Finnish Weather

photo © Visit Finland

Finland is a land of extremes. As of 2016, the highest temperature recorded here was 37.2ºC (99ºF), and the lowest temperature was -51.5ºC (-60.7ºF).

The fact that Finland is 1,157km long at its maximum means that the weather can be very different in the north of the country than it is in the south. In fact, above the Arctic Circle there are 8 distinct seasons, each with its own distinct type of daylight, temperatures, and natural phenomena. These seasons are known as Christmas, Frosty Winter, Crusted Snow, Ice Breaking, Midnight Sun, Colourful Autumn, and First Snowfall. Southern Finland also distinctive seasons, but they are the traditional Spring, Summer, Autumn, and Winter.

Finland is famous for being the land of the Midnight Sun. In Lapland a single summer day can last over two months, for example in Utsjoki, which is at a latitude of 69°52′, the sun doesn’t set between May 16th and July 27th, and in Rovaniemi, which is at a latitude of 66°30′, the sun doesn’t set between June 6th and July 7th. Even in the south at midsummer the sun is still shining at 10pm, and is likely to be already up when revellers are leaving the clubs in the early morning. Night itself is somewhat of a misnomer, darkness doesn’t really fall, instead there is a period of prolonged dusk which fades to twilight. Summer temperatures are usually even, often reaching the mid thirties in August, and the extended days mean that the lakes are perfect for swimming in from the end of June onwards.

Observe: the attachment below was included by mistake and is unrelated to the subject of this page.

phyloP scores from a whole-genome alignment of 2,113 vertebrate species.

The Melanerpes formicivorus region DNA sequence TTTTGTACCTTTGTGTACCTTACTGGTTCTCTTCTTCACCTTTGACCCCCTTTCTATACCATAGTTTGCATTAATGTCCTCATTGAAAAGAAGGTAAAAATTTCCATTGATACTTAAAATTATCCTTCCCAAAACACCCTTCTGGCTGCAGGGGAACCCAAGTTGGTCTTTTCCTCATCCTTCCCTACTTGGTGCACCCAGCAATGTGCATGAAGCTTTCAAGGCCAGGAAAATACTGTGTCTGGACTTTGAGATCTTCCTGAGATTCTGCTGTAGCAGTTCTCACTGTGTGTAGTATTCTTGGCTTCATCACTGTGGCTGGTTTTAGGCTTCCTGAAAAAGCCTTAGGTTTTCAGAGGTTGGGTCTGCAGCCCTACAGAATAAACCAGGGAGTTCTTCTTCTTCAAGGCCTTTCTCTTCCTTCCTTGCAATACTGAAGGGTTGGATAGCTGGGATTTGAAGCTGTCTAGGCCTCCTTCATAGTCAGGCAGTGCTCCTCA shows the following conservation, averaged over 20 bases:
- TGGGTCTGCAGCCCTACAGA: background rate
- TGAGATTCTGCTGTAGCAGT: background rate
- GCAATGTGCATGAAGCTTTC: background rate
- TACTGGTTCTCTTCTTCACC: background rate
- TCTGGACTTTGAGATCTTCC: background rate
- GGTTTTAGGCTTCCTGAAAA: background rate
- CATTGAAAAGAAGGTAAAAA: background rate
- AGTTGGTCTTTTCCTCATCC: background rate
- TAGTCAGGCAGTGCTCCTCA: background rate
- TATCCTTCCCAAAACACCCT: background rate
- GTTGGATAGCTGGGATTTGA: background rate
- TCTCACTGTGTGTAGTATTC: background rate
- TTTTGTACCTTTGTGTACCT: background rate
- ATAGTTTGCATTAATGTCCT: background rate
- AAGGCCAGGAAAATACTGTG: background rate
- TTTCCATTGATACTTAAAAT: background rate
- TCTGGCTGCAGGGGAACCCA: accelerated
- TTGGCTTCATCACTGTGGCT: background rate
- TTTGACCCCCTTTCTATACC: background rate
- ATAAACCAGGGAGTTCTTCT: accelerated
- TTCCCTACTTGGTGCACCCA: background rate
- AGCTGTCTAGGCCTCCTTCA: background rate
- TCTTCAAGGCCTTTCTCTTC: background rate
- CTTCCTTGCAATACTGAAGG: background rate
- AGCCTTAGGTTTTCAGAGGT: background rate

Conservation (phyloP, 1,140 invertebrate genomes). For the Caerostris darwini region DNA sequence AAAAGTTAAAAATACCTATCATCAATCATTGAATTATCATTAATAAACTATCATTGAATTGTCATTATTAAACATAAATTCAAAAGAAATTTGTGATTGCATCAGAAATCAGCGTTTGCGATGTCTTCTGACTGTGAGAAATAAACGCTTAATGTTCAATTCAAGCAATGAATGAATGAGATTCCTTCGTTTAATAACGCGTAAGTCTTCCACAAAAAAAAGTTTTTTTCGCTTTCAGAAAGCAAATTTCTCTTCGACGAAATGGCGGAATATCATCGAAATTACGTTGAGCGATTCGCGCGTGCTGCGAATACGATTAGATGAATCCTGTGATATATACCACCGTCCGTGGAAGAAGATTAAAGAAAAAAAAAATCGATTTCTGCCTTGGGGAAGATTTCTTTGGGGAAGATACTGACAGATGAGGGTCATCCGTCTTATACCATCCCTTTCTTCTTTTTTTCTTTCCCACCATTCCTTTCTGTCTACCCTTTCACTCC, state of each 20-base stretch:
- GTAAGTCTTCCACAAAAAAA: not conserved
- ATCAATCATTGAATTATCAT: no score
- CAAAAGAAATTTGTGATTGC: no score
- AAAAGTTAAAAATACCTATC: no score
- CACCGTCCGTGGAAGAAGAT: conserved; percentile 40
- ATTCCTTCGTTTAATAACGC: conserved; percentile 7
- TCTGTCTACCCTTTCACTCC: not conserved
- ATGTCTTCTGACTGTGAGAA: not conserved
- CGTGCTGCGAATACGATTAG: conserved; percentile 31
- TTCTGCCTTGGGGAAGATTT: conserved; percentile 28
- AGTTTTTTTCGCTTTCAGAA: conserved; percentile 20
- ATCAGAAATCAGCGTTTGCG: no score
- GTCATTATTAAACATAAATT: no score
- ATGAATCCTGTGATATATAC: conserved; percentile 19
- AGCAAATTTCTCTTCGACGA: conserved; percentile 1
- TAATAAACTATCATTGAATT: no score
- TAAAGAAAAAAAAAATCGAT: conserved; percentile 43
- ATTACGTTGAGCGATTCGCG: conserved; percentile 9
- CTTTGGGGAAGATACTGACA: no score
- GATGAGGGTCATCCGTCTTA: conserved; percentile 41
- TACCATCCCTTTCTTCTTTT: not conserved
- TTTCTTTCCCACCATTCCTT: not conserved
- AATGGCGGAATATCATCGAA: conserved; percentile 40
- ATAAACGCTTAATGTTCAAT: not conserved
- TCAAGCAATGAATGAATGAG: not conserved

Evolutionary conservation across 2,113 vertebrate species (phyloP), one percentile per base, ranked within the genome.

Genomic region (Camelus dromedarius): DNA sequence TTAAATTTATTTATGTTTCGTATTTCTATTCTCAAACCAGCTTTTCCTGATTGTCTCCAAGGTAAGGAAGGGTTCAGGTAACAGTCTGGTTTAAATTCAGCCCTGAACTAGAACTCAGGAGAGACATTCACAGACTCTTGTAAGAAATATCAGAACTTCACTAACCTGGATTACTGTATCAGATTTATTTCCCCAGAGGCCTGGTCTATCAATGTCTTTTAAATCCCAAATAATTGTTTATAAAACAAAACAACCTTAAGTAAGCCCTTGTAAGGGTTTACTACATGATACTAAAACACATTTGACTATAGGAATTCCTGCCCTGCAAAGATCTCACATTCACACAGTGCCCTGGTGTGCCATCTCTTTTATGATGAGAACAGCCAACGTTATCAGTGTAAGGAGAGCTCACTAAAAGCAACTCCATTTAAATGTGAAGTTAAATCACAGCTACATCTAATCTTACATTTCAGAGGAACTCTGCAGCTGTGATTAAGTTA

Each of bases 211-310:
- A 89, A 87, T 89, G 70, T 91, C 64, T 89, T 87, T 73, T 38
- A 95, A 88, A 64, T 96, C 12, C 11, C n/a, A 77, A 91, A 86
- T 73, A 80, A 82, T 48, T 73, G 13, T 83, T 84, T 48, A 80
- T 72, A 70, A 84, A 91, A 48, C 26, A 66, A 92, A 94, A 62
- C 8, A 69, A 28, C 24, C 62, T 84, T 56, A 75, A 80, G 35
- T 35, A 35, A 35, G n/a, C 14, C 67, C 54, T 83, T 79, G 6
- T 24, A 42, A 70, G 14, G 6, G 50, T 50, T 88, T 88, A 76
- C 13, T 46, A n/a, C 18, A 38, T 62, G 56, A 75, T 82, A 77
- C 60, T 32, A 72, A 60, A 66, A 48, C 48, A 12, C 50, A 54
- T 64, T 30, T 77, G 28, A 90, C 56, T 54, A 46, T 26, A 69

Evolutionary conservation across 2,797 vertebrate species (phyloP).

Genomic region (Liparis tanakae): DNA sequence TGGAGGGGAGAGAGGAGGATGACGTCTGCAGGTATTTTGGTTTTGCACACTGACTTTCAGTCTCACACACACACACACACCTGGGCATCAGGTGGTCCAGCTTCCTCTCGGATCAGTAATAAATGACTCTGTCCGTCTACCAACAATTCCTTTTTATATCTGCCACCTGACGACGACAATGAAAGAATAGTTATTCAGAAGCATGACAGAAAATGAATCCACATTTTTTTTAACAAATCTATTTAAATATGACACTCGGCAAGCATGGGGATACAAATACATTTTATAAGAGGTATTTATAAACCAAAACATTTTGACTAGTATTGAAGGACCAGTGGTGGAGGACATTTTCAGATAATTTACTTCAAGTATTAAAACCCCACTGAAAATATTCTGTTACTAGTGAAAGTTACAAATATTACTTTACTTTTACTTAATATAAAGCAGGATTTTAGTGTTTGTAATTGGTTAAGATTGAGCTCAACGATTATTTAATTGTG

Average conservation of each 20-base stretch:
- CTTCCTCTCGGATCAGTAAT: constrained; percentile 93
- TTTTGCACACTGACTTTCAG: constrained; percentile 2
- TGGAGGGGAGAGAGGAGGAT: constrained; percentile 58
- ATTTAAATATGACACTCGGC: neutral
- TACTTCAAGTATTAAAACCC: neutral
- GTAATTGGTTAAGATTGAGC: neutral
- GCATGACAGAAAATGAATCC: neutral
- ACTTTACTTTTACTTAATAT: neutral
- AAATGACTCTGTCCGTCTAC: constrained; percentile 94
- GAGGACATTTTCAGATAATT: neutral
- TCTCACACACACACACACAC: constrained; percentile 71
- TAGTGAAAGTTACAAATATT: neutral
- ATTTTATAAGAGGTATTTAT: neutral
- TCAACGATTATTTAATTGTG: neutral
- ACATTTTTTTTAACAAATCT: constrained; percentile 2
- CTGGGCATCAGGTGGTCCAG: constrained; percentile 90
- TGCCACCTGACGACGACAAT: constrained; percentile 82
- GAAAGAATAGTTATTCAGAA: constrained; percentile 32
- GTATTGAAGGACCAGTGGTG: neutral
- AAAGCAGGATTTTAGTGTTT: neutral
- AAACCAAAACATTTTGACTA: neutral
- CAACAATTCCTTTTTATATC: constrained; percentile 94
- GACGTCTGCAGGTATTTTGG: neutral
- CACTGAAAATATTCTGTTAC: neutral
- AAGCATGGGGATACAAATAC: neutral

Winter is conversely dark and cold, and the mean temperature remains below 0°C. Winter usually begins in mid-October in Lapland, and during November in the rest of Finland, although in the southwestern archipelago it doesn’t begin until December. It is the longest season, lasting for about 200 days in Lapland and about 100 days in southwestern Finland. North of the Arctic Circle this period is known as Polar Night, although Finns are more likely to refer to it by the far more poetic term ‘Kaamos’, which translates as The Dark Time! In Utsjoki the Polar Night lasts from November 25th to January 17th, and even in Rovaniemi there is barely more than two hours of sunlight for the entire month of January. Permanent snow falls about two weeks after winter begins, and is deepest around mid-March, with an average of 60 to 90cm in eastern and northern Finland, and 20 to 30cm in southwestern Finland.